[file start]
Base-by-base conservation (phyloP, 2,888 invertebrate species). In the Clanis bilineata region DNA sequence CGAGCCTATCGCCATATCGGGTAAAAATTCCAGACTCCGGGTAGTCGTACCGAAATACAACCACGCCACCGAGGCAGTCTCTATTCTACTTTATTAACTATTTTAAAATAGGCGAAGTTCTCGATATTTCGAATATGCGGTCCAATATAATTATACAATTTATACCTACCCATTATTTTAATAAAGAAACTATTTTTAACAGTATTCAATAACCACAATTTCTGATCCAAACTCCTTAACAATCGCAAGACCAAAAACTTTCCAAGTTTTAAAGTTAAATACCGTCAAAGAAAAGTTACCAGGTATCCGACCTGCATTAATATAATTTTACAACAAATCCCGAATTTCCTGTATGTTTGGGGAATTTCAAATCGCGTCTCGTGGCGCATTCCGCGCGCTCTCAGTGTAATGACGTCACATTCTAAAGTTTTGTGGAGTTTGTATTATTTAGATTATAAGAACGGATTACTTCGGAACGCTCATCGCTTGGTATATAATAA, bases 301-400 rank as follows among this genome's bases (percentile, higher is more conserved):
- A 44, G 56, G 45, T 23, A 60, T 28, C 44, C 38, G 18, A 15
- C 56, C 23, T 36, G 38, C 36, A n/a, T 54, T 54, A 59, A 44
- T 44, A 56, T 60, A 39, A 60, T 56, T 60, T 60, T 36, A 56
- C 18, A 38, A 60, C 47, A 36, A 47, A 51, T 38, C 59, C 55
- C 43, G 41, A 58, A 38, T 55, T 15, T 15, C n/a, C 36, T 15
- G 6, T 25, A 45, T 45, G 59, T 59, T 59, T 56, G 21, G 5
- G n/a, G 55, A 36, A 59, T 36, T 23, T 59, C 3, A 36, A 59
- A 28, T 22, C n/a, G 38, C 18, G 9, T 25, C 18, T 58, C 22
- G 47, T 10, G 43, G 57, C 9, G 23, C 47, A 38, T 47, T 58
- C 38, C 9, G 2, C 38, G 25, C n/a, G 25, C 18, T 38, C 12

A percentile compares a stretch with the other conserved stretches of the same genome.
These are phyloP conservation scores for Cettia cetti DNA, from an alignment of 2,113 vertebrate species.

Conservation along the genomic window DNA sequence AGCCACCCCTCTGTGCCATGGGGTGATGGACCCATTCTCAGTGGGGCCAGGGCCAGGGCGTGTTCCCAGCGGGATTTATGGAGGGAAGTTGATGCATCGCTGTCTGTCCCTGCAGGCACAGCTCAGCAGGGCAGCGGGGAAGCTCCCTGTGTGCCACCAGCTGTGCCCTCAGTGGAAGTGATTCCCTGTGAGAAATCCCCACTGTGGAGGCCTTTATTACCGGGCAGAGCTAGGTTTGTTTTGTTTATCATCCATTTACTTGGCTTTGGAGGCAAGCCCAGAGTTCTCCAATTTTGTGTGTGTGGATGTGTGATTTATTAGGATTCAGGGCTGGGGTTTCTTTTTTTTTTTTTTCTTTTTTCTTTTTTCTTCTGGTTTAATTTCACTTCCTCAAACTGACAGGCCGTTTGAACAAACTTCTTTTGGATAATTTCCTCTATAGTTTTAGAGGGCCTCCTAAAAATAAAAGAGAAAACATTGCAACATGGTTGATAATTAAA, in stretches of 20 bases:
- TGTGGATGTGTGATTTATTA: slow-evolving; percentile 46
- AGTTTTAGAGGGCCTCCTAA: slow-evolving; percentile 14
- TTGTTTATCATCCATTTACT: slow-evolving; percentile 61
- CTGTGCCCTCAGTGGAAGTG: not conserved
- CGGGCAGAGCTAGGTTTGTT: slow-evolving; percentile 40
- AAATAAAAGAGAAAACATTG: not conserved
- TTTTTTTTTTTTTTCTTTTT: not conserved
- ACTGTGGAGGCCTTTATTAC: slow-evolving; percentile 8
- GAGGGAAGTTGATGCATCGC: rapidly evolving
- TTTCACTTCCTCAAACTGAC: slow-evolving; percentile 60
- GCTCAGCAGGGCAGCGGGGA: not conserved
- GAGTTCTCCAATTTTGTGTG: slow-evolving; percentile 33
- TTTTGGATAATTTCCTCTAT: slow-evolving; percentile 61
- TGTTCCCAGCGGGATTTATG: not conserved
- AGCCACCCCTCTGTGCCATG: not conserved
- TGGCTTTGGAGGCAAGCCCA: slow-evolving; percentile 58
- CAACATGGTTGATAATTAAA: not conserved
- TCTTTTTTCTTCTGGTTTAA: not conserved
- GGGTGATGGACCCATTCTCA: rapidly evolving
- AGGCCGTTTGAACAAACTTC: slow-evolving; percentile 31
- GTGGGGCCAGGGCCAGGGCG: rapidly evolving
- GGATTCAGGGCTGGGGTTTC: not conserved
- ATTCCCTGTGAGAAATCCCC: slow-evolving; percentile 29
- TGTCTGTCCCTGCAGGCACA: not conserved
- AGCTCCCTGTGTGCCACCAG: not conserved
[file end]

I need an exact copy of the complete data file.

Base-by-base conservation (phyloP, 2,888 invertebrate species). In the Clanis bilineata region DNA sequence CGAGCCTATCGCCATATCGGGTAAAAATTCCAGACTCCGGGTAGTCGTACCGAAATACAACCACGCCACCGAGGCAGTCTCTATTCTACTTTATTAACTATTTTAAAATAGGCGAAGTTCTCGATATTTCGAATATGCGGTCCAATATAATTATACAATTTATACCTACCCATTATTTTAATAAAGAAACTATTTTTAACAGTATTCAATAACCACAATTTCTGATCCAAACTCCTTAACAATCGCAAGACCAAAAACTTTCCAAGTTTTAAAGTTAAATACCGTCAAAGAAAAGTTACCAGGTATCCGACCTGCATTAATATAATTTTACAACAAATCCCGAATTTCCTGTATGTTTGGGGAATTTCAAATCGCGTCTCGTGGCGCATTCCGCGCGCTCTCAGTGTAATGACGTCACATTCTAAAGTTTTGTGGAGTTTGTATTATTTAGATTATAAGAACGGATTACTTCGGAACGCTCATCGCTTGGTATATAATAA, bases 301-400 rank as follows among this genome's bases (percentile, higher is more conserved):
- A 44, G 56, G 45, T 23, A 60, T 28, C 44, C 38, G 18, A 15
- C 56, C 23, T 36, G 38, C 36, A n/a, T 54, T 54, A 59, A 44
- T 44, A 56, T 60, A 39, A 60, T 56, T 60, T 60, T 36, A 56
- C 18, A 38, A 60, C 47, A 36, A 47, A 51, T 38, C 59, C 55
- C 43, G 41, A 58, A 38, T 55, T 15, T 15, C n/a, C 36, T 15
- G 6, T 25, A 45, T 45, G 59, T 59, T 59, T 56, G 21, G 5
- G n/a, G 55, A 36, A 59, T 36, T 23, T 59, C 3, A 36, A 59
- A 28, T 22, C n/a, G 38, C 18, G 9, T 25, C 18, T 58, C 22
- G 47, T 10, G 43, G 57, C 9, G 23, C 47, A 38, T 47, T 58
- C 38, C 9, G 2, C 38, G 25, C n/a, G 25, C 18, T 38, C 12

A percentile compares a stretch with the other conserved stretches of the same genome.
These are phyloP conservation scores for Cettia cetti DNA, from an alignment of 2,113 vertebrate species.

Conservation along the genomic window DNA sequence AGCCACCCCTCTGTGCCATGGGGTGATGGACCCATTCTCAGTGGGGCCAGGGCCAGGGCGTGTTCCCAGCGGGATTTATGGAGGGAAGTTGATGCATCGCTGTCTGTCCCTGCAGGCACAGCTCAGCAGGGCAGCGGGGAAGCTCCCTGTGTGCCACCAGCTGTGCCCTCAGTGGAAGTGATTCCCTGTGAGAAATCCCCACTGTGGAGGCCTTTATTACCGGGCAGAGCTAGGTTTGTTTTGTTTATCATCCATTTACTTGGCTTTGGAGGCAAGCCCAGAGTTCTCCAATTTTGTGTGTGTGGATGTGTGATTTATTAGGATTCAGGGCTGGGGTTTCTTTTTTTTTTTTTTCTTTTTTCTTTTTTCTTCTGGTTTAATTTCACTTCCTCAAACTGACAGGCCGTTTGAACAAACTTCTTTTGGATAATTTCCTCTATAGTTTTAGAGGGCCTCCTAAAAATAAAAGAGAAAACATTGCAACATGGTTGATAATTAAA, in stretches of 20 bases:
- TGTGGATGTGTGATTTATTA: slow-evolving; percentile 46
- AGTTTTAGAGGGCCTCCTAA: slow-evolving; percentile 14
- TTGTTTATCATCCATTTACT: slow-evolving; percentile 61
- CTGTGCCCTCAGTGGAAGTG: not conserved
- CGGGCAGAGCTAGGTTTGTT: slow-evolving; percentile 40
- AAATAAAAGAGAAAACATTG: not conserved
- TTTTTTTTTTTTTTCTTTTT: not conserved
- ACTGTGGAGGCCTTTATTAC: slow-evolving; percentile 8
- GAGGGAAGTTGATGCATCGC: rapidly evolving
- TTTCACTTCCTCAAACTGAC: slow-evolving; percentile 60
- GCTCAGCAGGGCAGCGGGGA: not conserved
- GAGTTCTCCAATTTTGTGTG: slow-evolving; percentile 33
- TTTTGGATAATTTCCTCTAT: slow-evolving; percentile 61
- TGTTCCCAGCGGGATTTATG: not conserved
- AGCCACCCCTCTGTGCCATG: not conserved
- TGGCTTTGGAGGCAAGCCCA: slow-evolving; percentile 58
- CAACATGGTTGATAATTAAA: not conserved
- TCTTTTTTCTTCTGGTTTAA: not conserved
- GGGTGATGGACCCATTCTCA: rapidly evolving
- AGGCCGTTTGAACAAACTTC: slow-evolving; percentile 31
- GTGGGGCCAGGGCCAGGGCG: rapidly evolving
- GGATTCAGGGCTGGGGTTTC: not conserved
- ATTCCCTGTGAGAAATCCCC: slow-evolving; percentile 29
- TGTCTGTCCCTGCAGGCACA: not conserved
- AGCTCCCTGTGTGCCACCAG: not conserved